This morning I was surprised to hear that HBO GO was launching April 1st on the Xbox. According to our friends at Engadget HD, HBO President Eric Kessler made the declaration last night. April 1st is also the day that season 2 of Game of Thrones premieres on HBO. I reached out to HBO this morning to confirm the date. It seemed odd they would launch the Xbox version of HBO GO version on the same day as a highly anticipated series premiere (and it’s April Fool’s Day).
To put it in context, 66 million Xbox consoles have been sold according to Microsoft. Not all of them are on US cable and satellite systems that support HBO GO or belong to the 28 million folks who subscribe to HBO. Regardless, I think it’s safe to say that a significant number of customers will gain access to HBO GO via their Xboxes with the launch.
Most of my career, I’ve planned and executed IT projects. One lesson I’ve learned rolling out software and systems is to do everything you can to mitigate launch risks. Thoroughly test the product. Do everything you can to simulate real world conditions. Roll out when it’s slow instead of the big sales day. Given the hiccups during the last Xbox Dashboard update, I wouldn’t be surprised if some technical snafus come up. For HBO GO to work right, a number of different systems need to interoperate: the content distribution network, Xbox Live, the broadband network to the home, the cable provider’s authentication system as well as the infrastructure in the home including the Xbox itself. By the way, Microsoft has a helpful web page that shows the status of Xbox Live and its apps.
Even if everything goes right on the technical end, that doesn’t account for your customers. Yes, some customers will have problems installing the HBO GO app. Maybe they’ll will forget to plug their XBox into the Internet. More likely, customers won’t remember their user name and password for their cable system. This is required to verify their HBO subscription (or any other TV Everywhere offering). And then there’s the folks who won’t understand why their cable system doesn’t support HBO GO (e.g. DirecTV for the Roku and Time Warner for all TV-connected devices). Regardless of the cause, it would stress customer support on a Sunday.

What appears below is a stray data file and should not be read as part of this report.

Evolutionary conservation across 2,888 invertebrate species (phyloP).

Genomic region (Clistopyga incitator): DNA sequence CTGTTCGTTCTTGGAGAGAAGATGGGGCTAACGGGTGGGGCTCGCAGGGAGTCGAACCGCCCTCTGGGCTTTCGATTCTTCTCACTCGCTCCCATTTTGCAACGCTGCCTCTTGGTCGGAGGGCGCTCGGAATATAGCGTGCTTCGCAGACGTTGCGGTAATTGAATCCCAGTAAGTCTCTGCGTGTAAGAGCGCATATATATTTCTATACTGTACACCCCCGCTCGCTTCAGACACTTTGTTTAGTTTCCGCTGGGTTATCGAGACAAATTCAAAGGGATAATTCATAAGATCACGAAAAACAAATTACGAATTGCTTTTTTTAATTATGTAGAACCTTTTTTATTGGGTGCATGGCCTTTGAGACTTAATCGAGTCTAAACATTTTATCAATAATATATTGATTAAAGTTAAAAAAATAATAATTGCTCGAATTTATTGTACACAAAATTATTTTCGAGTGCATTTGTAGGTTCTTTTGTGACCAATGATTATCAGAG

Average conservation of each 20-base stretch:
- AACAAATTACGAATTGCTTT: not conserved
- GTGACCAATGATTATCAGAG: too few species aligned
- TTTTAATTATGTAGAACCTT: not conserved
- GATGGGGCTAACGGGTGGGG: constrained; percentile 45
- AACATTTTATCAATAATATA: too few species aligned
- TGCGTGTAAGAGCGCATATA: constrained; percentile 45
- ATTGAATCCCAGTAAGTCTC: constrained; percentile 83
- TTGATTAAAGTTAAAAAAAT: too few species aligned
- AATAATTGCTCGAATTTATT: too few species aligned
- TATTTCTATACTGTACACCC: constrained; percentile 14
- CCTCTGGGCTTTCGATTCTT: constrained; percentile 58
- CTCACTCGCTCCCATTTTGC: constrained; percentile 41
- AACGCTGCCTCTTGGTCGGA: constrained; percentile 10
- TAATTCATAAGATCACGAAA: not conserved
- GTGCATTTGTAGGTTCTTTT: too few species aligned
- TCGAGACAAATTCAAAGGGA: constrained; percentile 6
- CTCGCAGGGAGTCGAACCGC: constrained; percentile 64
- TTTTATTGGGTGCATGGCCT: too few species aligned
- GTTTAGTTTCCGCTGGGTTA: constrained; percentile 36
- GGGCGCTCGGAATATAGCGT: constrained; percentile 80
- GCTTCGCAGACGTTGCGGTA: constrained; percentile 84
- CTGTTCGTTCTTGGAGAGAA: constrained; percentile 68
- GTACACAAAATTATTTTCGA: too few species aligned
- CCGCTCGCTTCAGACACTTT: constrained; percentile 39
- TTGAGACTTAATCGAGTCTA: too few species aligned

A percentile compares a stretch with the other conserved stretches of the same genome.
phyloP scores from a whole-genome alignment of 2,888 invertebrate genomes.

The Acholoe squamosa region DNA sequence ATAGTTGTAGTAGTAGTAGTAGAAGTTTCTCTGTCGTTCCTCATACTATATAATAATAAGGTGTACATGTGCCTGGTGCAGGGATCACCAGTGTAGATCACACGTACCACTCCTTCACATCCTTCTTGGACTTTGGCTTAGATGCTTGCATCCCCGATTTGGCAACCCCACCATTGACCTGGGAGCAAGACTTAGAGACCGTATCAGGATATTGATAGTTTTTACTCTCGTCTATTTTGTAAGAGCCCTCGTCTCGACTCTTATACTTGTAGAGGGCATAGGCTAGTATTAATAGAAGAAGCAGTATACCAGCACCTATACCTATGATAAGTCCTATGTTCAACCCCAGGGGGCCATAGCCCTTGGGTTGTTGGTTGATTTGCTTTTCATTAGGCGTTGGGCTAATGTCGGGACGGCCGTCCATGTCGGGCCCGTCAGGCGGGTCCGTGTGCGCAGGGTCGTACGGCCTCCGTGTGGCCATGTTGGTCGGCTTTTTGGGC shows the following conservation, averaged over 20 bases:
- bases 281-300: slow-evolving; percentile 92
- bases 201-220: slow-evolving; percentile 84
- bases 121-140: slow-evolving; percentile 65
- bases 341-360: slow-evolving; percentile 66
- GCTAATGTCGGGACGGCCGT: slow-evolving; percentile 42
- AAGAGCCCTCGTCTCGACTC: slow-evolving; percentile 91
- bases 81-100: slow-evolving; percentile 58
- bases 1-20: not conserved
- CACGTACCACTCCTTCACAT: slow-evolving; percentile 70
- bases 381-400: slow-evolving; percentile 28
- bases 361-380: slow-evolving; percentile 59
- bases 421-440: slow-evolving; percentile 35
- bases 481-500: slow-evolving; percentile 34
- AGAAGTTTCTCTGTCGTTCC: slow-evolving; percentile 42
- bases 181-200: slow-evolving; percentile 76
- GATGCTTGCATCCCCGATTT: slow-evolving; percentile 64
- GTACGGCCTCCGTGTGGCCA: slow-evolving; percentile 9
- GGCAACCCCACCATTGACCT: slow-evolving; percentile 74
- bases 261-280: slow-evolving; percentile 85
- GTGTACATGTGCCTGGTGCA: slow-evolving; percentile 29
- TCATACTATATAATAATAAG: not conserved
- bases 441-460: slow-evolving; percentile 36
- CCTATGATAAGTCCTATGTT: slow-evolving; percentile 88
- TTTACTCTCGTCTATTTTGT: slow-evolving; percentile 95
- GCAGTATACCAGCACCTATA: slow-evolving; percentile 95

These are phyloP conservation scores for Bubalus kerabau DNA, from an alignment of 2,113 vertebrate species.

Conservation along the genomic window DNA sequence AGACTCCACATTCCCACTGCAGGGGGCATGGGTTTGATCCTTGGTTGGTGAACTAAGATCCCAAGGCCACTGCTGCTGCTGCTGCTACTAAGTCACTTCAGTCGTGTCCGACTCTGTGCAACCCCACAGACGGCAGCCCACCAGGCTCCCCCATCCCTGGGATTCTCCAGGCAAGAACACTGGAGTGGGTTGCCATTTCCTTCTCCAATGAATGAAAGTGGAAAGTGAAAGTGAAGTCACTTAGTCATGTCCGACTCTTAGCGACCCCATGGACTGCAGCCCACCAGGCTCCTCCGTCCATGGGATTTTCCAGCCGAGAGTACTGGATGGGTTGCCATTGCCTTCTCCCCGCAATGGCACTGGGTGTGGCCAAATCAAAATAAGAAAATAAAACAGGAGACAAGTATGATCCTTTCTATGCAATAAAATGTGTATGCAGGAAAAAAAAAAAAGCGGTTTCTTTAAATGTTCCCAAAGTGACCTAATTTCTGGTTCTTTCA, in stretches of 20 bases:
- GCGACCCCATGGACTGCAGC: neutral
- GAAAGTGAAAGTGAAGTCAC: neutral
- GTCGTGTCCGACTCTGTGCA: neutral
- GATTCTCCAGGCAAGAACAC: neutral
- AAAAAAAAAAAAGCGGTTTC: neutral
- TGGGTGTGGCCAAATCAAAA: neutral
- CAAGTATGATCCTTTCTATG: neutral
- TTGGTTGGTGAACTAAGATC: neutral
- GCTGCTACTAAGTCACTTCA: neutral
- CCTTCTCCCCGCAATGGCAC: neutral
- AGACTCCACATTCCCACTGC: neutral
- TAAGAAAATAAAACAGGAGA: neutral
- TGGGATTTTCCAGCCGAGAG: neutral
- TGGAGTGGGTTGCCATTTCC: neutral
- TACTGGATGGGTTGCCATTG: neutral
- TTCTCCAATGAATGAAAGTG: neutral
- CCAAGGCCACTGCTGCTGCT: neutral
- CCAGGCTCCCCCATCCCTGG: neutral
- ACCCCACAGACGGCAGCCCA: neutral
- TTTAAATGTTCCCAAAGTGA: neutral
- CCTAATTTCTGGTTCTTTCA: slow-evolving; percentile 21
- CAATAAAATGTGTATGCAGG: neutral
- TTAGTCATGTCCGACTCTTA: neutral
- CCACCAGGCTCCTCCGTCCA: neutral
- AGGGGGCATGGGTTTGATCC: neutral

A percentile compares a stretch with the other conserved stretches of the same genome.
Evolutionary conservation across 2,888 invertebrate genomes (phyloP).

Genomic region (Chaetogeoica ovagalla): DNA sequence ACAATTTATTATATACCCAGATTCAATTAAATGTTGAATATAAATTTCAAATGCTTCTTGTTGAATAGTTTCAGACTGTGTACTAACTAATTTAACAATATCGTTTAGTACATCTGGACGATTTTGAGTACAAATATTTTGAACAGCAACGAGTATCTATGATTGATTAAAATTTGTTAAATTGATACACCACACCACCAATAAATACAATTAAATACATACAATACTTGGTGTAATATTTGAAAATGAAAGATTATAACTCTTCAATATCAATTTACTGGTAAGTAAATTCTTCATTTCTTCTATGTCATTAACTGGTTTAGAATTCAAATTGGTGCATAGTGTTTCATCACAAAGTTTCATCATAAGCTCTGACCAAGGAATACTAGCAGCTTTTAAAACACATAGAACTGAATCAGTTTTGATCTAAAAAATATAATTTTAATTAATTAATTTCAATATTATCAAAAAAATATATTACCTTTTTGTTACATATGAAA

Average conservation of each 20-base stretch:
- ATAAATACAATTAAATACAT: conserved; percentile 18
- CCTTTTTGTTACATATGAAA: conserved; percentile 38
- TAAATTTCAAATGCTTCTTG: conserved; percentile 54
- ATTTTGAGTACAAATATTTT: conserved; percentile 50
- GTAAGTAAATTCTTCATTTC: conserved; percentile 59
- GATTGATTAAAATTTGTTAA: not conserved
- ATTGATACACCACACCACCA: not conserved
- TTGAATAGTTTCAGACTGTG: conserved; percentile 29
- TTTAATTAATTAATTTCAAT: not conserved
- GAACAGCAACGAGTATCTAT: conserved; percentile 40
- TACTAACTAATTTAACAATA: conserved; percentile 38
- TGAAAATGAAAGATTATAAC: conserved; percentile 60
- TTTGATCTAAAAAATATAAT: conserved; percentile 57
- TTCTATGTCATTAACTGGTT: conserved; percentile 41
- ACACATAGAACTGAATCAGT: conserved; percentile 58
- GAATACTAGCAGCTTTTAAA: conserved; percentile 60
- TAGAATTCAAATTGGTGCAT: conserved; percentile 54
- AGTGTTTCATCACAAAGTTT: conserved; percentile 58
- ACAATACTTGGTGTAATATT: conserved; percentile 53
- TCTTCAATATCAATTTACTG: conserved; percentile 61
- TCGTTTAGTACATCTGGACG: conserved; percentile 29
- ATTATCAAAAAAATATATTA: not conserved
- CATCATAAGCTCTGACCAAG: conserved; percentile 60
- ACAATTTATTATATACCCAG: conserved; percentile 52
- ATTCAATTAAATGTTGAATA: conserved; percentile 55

Yes, customers could just watch it through their dumb cable boxes. But isn’t the whole point of HBO GO is to provide a better experience? Furthermore, this is the first impression a number of your customers will have with HBO GO on the biggest screen in the house.
To HBO’s credit, they responded that their goal is to launch a few days early with April 1st as a deadline. Furthermore, the Xbox client will support HD (720p) and stereo sound. Dolby Digtial Plus for surround sound will be added in a later release. For the time being, select Samsung Smart TVs are the only way to get Dolby Digital Plus with HBO GO. See you in King’s Landing.
Update: HBO just announced that HBO GO on the Xbox is launching today, March 27th. I love it when a plan comes together. Well, except if you’re a Comcast or Time Warner customer. Here’s a preview of HBO GO on the Xbox: